The queen's story come to an end and all having praised God for that
He had rewarded Federigo according to his desert, Dioneo, who never
waited for commandment, began on this wise: "I know not whether to say
if it be a casual vice, grown up in mankind through perversity of
manners and usances, or a defect inherent in our nature, that we laugh
rather at things ill than at good works, especially when they concern
us not. Wherefore, seeing that the pains I have otherwhiles taken and
am now about to take aim at none other end than to rid you of
melancholy and afford you occasion for laughter and merriment,--albeit
the matter of my present story may be in part not altogether seemly,
nevertheless, lovesome lasses, for that it may afford diversion, I
will e'en tell it you, and do you, hearkening thereunto, as you are
wont to do, whenas you enter into gardens, where, putting out your
dainty hands, you cull the roses and leave the thorns be. On this wise
must you do with my story, leaving the naughty man of whom I shall
tell you to his infamy and ill-luck go with him, what while you laugh
merrily at the amorous devices of his wife, having compassion, whenas
need is, of the mischances of others.

There was, then, in Perugia, no great while agone, a rich man called
Pietro di Vinciolo, who, belike more to beguile others and to abate
the general suspect in which he was had of all the Perugians, than for
any desire of his own, took him a wife, and fortune in this was so far
conformable to his inclination that the wife he took was a thickset,
red-haired, hot-complexioned wench, who would liefer have had two
husbands than one, whereas she happened upon one who had a mind far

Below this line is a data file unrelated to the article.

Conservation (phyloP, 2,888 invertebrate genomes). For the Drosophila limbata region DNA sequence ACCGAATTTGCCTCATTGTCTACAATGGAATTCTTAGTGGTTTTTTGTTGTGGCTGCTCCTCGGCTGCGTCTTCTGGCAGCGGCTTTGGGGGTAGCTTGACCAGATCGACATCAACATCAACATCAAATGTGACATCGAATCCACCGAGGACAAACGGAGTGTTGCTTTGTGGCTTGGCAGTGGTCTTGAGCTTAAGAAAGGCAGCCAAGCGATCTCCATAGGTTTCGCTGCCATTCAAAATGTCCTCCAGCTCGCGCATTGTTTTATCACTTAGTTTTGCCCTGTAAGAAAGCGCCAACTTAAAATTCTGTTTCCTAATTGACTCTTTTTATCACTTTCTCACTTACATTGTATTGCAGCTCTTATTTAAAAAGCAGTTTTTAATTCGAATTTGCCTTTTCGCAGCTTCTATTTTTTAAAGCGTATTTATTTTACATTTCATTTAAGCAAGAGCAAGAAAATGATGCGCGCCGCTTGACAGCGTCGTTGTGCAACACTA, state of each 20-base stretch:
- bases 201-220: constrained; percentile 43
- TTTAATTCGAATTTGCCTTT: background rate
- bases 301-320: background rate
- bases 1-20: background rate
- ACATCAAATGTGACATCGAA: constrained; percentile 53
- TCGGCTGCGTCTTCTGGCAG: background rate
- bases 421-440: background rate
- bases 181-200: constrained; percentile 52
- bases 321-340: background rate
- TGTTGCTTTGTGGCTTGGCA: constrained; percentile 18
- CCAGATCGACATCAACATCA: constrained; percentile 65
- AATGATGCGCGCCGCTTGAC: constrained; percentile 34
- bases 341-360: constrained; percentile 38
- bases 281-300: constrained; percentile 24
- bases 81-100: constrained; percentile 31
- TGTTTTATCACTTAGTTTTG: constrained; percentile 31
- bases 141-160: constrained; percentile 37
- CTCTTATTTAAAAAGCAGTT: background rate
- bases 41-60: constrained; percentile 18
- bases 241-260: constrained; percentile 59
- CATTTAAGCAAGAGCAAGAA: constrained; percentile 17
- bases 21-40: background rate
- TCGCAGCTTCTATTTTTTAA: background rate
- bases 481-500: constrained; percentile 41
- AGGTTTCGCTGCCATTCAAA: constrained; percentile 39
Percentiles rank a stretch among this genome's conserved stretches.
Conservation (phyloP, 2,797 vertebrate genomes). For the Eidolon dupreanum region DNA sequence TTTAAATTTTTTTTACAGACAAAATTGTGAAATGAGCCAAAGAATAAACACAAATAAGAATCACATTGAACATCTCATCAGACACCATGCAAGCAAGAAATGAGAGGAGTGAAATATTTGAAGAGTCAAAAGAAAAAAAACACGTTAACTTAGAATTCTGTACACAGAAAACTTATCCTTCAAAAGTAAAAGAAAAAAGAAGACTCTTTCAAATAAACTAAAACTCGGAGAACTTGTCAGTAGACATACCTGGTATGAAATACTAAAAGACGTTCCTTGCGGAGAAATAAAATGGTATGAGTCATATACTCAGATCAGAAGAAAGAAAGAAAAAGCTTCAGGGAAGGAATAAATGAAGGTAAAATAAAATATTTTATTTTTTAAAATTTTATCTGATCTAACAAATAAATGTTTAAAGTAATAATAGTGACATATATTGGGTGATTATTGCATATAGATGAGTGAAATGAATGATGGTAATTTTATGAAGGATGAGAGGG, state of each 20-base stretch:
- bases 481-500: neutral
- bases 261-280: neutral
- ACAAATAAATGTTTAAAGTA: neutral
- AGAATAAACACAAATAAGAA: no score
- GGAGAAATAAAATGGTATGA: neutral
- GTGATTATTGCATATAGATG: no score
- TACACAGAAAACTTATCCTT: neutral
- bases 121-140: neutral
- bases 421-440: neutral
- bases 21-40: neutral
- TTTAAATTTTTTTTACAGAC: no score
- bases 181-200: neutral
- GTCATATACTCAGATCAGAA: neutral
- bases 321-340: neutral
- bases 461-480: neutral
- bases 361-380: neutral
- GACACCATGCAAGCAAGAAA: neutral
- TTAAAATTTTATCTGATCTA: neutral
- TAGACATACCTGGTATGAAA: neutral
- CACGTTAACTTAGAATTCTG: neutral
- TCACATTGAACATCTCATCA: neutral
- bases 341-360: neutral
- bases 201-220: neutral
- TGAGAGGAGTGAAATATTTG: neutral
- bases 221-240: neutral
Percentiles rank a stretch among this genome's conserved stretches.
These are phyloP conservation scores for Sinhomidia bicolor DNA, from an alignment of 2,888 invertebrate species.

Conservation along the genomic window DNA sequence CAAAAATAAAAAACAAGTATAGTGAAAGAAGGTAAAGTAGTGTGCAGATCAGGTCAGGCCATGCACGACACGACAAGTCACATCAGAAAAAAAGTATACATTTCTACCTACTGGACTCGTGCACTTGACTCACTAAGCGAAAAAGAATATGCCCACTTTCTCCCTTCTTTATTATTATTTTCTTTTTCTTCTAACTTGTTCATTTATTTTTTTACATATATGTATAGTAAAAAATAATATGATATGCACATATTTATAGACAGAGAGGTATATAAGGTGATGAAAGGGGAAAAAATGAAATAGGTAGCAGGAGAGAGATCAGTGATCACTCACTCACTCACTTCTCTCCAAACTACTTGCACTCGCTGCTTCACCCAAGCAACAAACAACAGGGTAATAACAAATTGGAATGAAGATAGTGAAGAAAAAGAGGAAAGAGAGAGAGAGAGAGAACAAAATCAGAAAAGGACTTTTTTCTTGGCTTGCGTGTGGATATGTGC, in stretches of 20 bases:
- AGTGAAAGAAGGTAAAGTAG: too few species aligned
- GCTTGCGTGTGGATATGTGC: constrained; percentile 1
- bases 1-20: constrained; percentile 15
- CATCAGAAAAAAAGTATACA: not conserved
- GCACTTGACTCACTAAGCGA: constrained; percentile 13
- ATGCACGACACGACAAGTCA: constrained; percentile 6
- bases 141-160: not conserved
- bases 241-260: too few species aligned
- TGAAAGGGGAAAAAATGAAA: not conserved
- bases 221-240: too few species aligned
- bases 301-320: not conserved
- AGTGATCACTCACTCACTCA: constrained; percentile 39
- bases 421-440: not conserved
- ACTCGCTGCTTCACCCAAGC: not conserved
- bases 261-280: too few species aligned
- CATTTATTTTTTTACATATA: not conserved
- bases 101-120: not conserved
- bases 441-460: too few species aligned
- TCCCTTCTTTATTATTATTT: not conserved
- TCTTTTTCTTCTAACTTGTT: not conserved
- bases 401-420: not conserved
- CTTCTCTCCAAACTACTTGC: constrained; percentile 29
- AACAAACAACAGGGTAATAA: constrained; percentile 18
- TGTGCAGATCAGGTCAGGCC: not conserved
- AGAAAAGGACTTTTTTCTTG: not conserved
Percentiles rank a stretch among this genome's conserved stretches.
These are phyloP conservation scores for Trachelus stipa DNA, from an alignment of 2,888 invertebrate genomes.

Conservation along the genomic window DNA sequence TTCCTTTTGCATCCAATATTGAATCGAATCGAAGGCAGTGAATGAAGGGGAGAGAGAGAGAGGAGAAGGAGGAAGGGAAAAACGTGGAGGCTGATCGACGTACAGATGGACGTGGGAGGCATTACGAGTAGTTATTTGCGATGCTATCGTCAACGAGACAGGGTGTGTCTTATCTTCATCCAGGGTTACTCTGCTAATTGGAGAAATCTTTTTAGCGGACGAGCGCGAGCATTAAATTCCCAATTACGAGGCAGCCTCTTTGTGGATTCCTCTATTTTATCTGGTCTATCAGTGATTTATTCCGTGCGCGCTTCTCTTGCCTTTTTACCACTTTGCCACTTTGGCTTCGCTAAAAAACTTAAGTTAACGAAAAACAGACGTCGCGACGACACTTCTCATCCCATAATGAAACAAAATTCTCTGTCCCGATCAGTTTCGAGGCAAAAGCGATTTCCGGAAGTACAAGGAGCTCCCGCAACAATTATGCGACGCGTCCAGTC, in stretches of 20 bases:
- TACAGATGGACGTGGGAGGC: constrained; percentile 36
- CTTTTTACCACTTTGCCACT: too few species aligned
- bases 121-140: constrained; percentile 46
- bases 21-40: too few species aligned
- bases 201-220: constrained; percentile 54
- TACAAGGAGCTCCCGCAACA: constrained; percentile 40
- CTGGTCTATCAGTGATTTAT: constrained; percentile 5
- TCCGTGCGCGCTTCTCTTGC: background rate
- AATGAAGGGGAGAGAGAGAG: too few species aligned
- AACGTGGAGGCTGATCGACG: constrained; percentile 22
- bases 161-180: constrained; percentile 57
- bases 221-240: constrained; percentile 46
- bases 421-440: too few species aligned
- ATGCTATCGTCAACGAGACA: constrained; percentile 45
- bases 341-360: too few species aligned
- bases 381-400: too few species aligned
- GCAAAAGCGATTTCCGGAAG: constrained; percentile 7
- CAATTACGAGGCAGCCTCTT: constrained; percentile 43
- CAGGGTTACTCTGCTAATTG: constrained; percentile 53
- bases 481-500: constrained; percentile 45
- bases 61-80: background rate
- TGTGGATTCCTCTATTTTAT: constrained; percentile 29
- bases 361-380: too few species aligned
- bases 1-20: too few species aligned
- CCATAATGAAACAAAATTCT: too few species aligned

more disposed to otherwhat than to her. Becoming, in process of time,
aware of this and seeing herself fair and fresh and feeling herself
buxom and lusty, she began by being sore incensed thereat and came
once and again to unseemly words thereof with her husband, with whom
she was well nigh always at variance. Then, seeing that this might
result rather in her own exhaustion than in the amendment of her
husband's depravity, she said in herself, 'Yonder caitiff forsaketh me
to go of his ribaldries on pattens through the dry, and I will study
to carry others on shipboard through the wet. I took him to husband
and brought him a fine great dowry, knowing him to be a man and
supposing him desireful of that whereunto men are and should be fain;
and had I not believed that he would play the part of a man, I had
never taken him. He knew that I was a woman; why, then, did he take me
to wife, if women were not to his mind? This is not to be suffered.
Were I minded to renounce the world, I should have made myself a nun;
but, if, choosing to live in the world, as I do, I look for delight or
pleasure from yonder fellow, I may belike grow old, expecting in vain,
and whenas I shall be old, I shall in vain repent and bemoan myself of
having wasted my youth, which latter he himself is a very good teacher
and demonstrator how I should solace, showing me by example how I
should delect myself with that wherein he delighteth, more by token
that this were commendable in me, whereas in him it is exceeding
blameworthy, seeing that I should offend against the laws alone,
whereas he offendeth against both law and nature.'

Accordingly, the good lady, having thus bethought herself and belike
more than once, to give effect privily to these considerations,
clapped up an acquaintance with an old woman who showed like Saint
Verdiana, that giveth the serpents to eat, and still went to every